Priceline – Name your own price- at your own risk


Priceline is known for their “Name your own price” catch phrase. With Priceline, it is hard not to think of their commercials with William Shatner. Whatever a person wants to bid, he tells them to go lower. I have used Priceline on numerous occasions, but I have not always been satisfied with the search results or the frequency with which they accept my bid.

First let me explain the how Priceline works.
You complete an online form with the specifics of what you want. Choose the area where you want to stay and type of hotel you want (number of stars). You are trying to get a nice room for a cheap price. The risk involved is that (1) you do not know the name of the hotel until after you pay, (2) you do not know exactly where the hotel is located, and (3) what you pay is non-refundable even if you don’t like what you ended up with.

If you like knowing where you are going at the time of booking, DO NOT use Priceline.com’s name your own price function.
If you have a specific area where you need to be located, DO NOT use Priceline.com’s name your own price function.
The same is true for plane tickets – if you have a specific time you need to arrive/depart DO NOT use Priceline.com’s name your own price function.

I mostly check Priceline for hotel prices and rental cars. When looking for a hotel, I limit my request to 3 or 4 star hotels only. If you include 2 or 2.5 stars means you will probably end up in a hotel that would not have chosen on your own. Some of their 2 star hotels in Days Inn, Comfort Inn, etc (the chances are high that these properties might need disinfecting or at least bring your own sheets). Since I like Renaissance, Marriott, Embassy Suites, Doubletree, Hilton, it is better that I limit to the highest rated hotel properties.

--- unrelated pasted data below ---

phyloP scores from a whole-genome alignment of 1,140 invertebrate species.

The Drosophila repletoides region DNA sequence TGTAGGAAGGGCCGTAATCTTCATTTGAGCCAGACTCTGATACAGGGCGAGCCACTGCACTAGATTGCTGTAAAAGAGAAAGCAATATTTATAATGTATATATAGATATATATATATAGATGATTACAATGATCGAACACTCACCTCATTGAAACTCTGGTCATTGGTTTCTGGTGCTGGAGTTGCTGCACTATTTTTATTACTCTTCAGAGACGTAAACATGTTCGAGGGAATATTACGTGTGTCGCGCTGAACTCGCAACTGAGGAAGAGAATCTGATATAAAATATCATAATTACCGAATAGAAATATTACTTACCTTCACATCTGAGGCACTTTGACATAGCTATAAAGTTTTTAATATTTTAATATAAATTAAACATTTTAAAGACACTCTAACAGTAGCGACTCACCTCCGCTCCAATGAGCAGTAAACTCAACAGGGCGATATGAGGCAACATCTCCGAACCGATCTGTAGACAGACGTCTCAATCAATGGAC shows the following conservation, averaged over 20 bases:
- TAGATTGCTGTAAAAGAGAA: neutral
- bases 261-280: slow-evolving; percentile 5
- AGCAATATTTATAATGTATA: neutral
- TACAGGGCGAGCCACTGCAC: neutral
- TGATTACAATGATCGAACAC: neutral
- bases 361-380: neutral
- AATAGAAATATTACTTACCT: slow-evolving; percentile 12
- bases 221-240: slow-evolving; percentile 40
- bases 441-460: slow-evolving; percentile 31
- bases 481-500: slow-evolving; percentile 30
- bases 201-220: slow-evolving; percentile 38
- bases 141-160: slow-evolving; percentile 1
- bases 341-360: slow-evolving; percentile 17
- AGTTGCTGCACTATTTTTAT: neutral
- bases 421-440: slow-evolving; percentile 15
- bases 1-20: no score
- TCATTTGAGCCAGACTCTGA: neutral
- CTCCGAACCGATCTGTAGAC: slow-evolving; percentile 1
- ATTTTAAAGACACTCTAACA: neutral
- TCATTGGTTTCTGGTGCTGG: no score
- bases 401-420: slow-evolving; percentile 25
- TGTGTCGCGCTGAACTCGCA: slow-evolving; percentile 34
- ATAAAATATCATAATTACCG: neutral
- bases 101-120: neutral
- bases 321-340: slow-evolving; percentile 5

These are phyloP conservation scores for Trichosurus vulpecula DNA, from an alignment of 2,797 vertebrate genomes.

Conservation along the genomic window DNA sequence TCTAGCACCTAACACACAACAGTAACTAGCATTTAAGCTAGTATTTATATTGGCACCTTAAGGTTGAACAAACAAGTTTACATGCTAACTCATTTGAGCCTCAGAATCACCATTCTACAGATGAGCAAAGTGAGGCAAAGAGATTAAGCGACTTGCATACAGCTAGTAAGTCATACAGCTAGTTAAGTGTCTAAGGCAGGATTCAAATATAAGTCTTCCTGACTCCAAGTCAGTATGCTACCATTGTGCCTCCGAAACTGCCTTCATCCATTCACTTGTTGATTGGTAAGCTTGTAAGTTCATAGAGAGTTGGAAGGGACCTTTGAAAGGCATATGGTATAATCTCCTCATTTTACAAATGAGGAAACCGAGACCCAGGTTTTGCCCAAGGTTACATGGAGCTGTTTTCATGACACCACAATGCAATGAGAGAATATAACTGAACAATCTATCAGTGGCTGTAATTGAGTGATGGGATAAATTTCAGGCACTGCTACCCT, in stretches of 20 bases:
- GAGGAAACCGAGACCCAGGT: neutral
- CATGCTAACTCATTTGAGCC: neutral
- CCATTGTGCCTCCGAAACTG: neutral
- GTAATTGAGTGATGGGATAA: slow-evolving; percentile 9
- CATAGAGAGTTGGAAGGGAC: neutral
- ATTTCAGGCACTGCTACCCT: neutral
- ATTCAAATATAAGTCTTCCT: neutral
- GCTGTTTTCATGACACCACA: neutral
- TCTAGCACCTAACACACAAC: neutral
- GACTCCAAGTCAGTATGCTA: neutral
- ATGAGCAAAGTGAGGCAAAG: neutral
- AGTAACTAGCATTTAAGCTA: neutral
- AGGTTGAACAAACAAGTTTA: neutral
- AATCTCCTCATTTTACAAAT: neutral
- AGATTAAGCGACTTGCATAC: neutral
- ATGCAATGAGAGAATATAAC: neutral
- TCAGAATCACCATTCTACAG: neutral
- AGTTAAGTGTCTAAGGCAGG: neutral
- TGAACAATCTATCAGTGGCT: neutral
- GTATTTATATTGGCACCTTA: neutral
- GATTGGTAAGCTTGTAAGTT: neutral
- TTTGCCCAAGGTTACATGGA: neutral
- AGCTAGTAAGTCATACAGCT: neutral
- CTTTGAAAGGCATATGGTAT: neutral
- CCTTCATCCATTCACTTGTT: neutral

Then I do my research and by going to hotels.com website to check out the prices of similar rated hotels and bid half of their advertised rate. If there are no takers, I may increase my bid (decreasing my savings). If I don’t want to increase my bid, I will wait 24 hours and try again. Priceline tries to be helpful and suggest ways to get a “winning bid” but it usually includes choosing lower rated hotels. I work too hard to try to save a dollar by staying in a grungy motel. Most of the time Priceline does not accept my price for hotels. The few times that it has worked for me, I ended up at very nice hotels (Doubletree, Holiday Inn, Renaissance).

The cheapest flights are usually going to red-eye or multiple stops. Decide how much you want to be inconvenienced in your travel and then bid accordingly. Keep in mind, that the cheapest flight could be on multiple airlines or have crazy layover times (like 30 minutes between flights) in which case you could miss your connecting flight and end up spending more to get out of your connecting city than if you booked with a different travel agency.

Overall, using Priceline takes a lot of patience. It pays off if you are able to save money on your hotel room, rental car, or plane ticket. Some people swear by Priceline, but I have found that most of the time, I do not receive the major discounts that they say they are known for giving. To me, Priceline is good to check, but most of the time, you are better off trying to find a deal another way.

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